Alagi Yorro Jallow

The signposts from the Gambia’s electoral politics. Passion, emotion and euphoria are necessary but NOT enough conditions – a trophy for regime displacement. There must be a compelling philosophy, an ideography and a choreography; against a dictator – Political Empowerment must be a top agenda: Listen! to Professor Mahmood Mamdani: “you must practice an inclusive politics with respect to others”. Because? “Sub-Saharan societies are so torn apart by tribalism that none can achieve the degree of unity to confront political power successfully”

The Gambian people must have a democracy that delivers progress to their people. It is time for a radical change rather than cosmetic changes in their political and electoral system, why not reform thoroughly and cleanse the electoral processes? The surrender to the authority of one individual, as in the presidential system, is dangerous for democracy.

 The over-centralization of power in one individual is something they must guard against. Those who argue in favor of a presidential system often state that the safeguards and checks are in place: that a powerful President can be stalled by a powerful legislature. But if the legislature is dominated by the same party to which the President belongs, a charismatic President or a “strong President” may prevent any move from the legislature. On the other hand, if the legislature is dominated by a party opposed to the President’s party and decides to checkmate him, it could lead to a stalemate in governance because both the President and the legislature would have democratic legitimacy.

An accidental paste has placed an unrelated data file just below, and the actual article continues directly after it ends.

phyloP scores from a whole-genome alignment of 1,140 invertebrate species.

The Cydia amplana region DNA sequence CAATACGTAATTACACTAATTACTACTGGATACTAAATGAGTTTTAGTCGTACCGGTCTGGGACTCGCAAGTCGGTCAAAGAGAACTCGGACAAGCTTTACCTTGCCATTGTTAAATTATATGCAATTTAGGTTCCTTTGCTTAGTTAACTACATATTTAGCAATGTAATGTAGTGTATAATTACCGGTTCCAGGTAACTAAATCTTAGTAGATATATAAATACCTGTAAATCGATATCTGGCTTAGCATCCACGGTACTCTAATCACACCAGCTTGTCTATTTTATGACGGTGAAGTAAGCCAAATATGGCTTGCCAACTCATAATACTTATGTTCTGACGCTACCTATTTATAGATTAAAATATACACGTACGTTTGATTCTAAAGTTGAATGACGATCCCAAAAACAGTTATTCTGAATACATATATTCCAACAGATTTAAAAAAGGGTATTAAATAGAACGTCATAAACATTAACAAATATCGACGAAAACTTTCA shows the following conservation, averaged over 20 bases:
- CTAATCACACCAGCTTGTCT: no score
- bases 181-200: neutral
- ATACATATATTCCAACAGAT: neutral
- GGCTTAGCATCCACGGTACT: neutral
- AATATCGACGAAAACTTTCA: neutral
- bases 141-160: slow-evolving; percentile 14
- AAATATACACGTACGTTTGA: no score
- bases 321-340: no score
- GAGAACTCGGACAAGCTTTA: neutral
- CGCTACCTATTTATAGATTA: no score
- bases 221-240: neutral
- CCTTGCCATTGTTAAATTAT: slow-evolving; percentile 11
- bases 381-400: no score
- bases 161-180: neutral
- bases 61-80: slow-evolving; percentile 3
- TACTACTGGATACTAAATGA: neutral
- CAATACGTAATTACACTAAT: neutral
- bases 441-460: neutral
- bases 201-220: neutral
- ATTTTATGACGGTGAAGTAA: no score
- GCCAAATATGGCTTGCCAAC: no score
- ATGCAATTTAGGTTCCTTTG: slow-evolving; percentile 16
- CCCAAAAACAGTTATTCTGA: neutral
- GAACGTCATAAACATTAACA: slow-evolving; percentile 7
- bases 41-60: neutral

The Gambia’s presidential system is a perversity. Its failure in system: to vote for a legislature to form a dictatorship of the majority. It has created a unique breed of legislator, an unelected Speaker presiding over elected members largely unqualified to legislate with excessive powers, who has sought parliamentary leadership on a whim and caprices of a mean-spirited President only to wield excessive power. There is no genuine separation of powers: the legislature cannot truly hold the executive accountable since the government wields the majority in the House. The presidential system does not permit the existence of a legislature distinct from the executive, applying its collective mind freely to the nation’s laws.

A diverse country like the Gambia cannot function without consensus-building. This “winner takes it all” approach, which is a necessary consequence of the presidential system, is likely to lead to a situation where the views of an individual can ride roughshod over the interests of different segments. Their system has also produced coalition government which have been obliged to focus more on politics than on policy or performance. It has forced government to concentrate less on governing than on staying in office and obliged them to cater to the lowest common denominator of their coalitions, since withdrawal of support can bring governments down. The presidential system has distorted the preferences of an electorate that knows which individuals it wants but not necessarily which political party best delivers on policies.

On the other hand, there are ideas going around about reforming the electoral processes to make democracy more robust. From limiting expenditure of political parties and deciding the ceiling on the expenditure, to holding simultaneous elections, declaring the results for a combination of booths instead of constituencies — I think it is advisable to debate this and ensure that the gaping loopholes in the electoral processes are speedily plugged. Tobe continued Part 8